Delhi's air quality drops to
Delhi's air quality drops to "severe" at many locations as pollution covers the city

Since the middle of last week, an abnormally high temperature has been blamed for the deaths of about one hundred individuals across two of India’s most populous states. These deaths were reported by authorities who were quoted by the Associated Press.

India has been dealing with oppressively hot weather in the run-up to the monsoon season, despite the fact that the current summer has not yet eclipsed the record high temperatures set during the previous year’s summer. Because to the high levels of humidity, temperatures in certain areas reached 46 degrees Celsius (about 115 degrees Fahrenheit) in the month of June. Even temperatures that are just slightly above average may be lethal in such an environment.


Temperatures in the region have ranged between 43 and 44 degrees Celsius over the previous several days, which has coincided with the high number of fatalities that have been reported in the Ballia district of Uttar Pradesh state over the past three days. In spite of this, several explanations have been provided by authorities, with state authorities claiming that there is a lack of “solid evidence” attributing the fatalities to the heat.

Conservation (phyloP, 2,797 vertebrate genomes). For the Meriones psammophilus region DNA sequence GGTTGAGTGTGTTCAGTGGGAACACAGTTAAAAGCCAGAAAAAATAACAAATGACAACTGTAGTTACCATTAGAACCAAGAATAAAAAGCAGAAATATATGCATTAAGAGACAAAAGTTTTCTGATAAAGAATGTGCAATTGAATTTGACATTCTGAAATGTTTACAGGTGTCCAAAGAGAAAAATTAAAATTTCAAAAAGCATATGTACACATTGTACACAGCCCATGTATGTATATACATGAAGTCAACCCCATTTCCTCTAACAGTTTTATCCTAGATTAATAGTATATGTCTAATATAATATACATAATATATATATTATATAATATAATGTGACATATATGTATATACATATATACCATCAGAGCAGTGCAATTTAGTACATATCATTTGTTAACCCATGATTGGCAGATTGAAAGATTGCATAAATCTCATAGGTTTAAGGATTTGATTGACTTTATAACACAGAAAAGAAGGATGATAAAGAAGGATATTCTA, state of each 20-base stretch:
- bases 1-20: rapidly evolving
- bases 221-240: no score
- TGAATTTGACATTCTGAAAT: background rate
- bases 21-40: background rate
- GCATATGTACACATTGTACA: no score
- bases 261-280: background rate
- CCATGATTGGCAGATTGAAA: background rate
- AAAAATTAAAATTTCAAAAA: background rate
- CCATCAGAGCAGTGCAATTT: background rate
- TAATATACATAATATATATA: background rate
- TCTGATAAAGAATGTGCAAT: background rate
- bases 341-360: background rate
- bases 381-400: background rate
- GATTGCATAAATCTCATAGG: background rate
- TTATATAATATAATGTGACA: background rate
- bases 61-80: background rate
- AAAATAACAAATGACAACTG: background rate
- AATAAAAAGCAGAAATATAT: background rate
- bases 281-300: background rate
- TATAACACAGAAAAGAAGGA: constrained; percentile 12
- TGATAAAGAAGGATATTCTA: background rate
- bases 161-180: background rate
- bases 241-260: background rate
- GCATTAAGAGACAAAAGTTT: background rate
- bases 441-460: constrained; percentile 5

As a direct result of this, a committee has been constituted to look into the situation. The chief medical superintendent of the Ballia District Hospital, who had ascribed the fatalities to heatstroke, was apparently dismissed from their job, as reported by The Indian Express. This comes after the chief medical superintendent had attributed the deaths to heatstroke.

According to reports from the Associated Press, the neighbouring state of Bihar recorded 42 fatalities over the course of the previous two days.



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